Figure 1 Mamluk Sultan Letters (15th or 16th century).34

Another version of the story tells that the deck would have originated from the great Egyptian book related to the god of wisdom Thoth. In it, each letter was a kind of “page”. During this period, Egypt was being conquered by different peoples. With the aim of preserving the sacred origins and meanings, and hiding them from the invaders, a group of disciples of Thoth would have converted the pages of the book into blades, making what would become a kind of deck. Thoth, then, would be a kind of corruption for what would later be called Tarot.4

As a court game, mainly Italian, Tarot gained a new conception, based on the Mameluco Islamic deck, in which its arcana – at the time called Trumps – symbolized the keys to the game and the person who triumphed in all suits won.5

It is believed that “the first card games to be introduced in Europe were brought from the Islamic world to Florence, Siena, Germany, Switzerland and France around 1377”.5

In this line of research, there is evidence that, from the Mamluk deck, within the notion of the four known suits, Tarot possibly developed in Europe, initially in the Italian court, gaining new artistic representations permeated by the desires and needs of the court at the time.4

The art of the 15th century and the tarot in royalty

The fifteenth century, marked the end of the period known in history as the middle Ages, being a crucial moment for the beginning of the transition of ideas and thoughts of humanity. Soon after a period of famine, plague and social upheavals that occurred in the previous century, medieval thought underwent considerable changes, reflecting in all its aspects.6

In Europe, signs that severe changes were to come were perceptible. Man was close to a new dawn, including in the arts that began to represent individual human aspects. Part of this was a consequence of the Renaissance, when Tarot consolidated and gained its primitive form that extends to the present day.7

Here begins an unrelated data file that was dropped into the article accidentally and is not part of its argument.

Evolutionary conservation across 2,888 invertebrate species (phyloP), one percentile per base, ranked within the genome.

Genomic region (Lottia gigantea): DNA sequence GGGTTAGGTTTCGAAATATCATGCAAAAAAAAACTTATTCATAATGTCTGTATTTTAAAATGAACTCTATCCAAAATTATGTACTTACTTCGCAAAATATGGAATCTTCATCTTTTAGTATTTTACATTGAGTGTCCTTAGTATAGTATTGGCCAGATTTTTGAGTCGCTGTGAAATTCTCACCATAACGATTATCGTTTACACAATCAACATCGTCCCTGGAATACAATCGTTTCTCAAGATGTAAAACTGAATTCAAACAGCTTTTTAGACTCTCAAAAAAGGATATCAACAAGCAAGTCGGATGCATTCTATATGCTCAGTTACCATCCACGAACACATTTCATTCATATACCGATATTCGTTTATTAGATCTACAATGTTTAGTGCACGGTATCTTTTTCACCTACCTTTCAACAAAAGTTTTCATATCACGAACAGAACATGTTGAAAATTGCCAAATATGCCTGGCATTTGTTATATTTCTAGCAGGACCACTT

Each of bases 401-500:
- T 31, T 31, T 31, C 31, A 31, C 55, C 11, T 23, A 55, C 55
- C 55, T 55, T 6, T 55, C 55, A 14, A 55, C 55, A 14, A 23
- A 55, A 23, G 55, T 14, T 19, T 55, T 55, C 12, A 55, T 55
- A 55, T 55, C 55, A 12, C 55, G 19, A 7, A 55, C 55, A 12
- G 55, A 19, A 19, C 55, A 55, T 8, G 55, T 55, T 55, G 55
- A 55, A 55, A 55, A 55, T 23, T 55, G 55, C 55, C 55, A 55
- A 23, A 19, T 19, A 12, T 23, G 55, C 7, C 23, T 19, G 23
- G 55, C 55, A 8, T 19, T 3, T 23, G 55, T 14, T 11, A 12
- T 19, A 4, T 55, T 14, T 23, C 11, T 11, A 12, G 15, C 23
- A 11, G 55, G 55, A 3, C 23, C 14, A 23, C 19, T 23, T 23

The main art forms of the middle Ages included architecture, sculpture and painting, and their main functions were the decoration of monasteries, churches and castles, in addition to religious instruction. Medieval works of art often featured religious themes, such as biblical and hagiographic scenes (reports of saints), and were marked by a decorative and symmetrical style.8

Some notable examples of medieval art include Gothic cathedrals such as Notre-Dame de Paris and Chartres Cathedral, as well as illuminated manuscripts such as the Book of Kells and the Blessed of Liébana. Other forms of popular art in the middle Ages included tapestry, goldsmithing, pottery and music.9

It was within this entire social and artistic context that Tarot developed as a Court game, without any oracular character, closely linked to social stratifications and representing the possible archetypes of that society, in a luxurious and ostensive way, by demonstrating power through painted cards exclusively by hand.3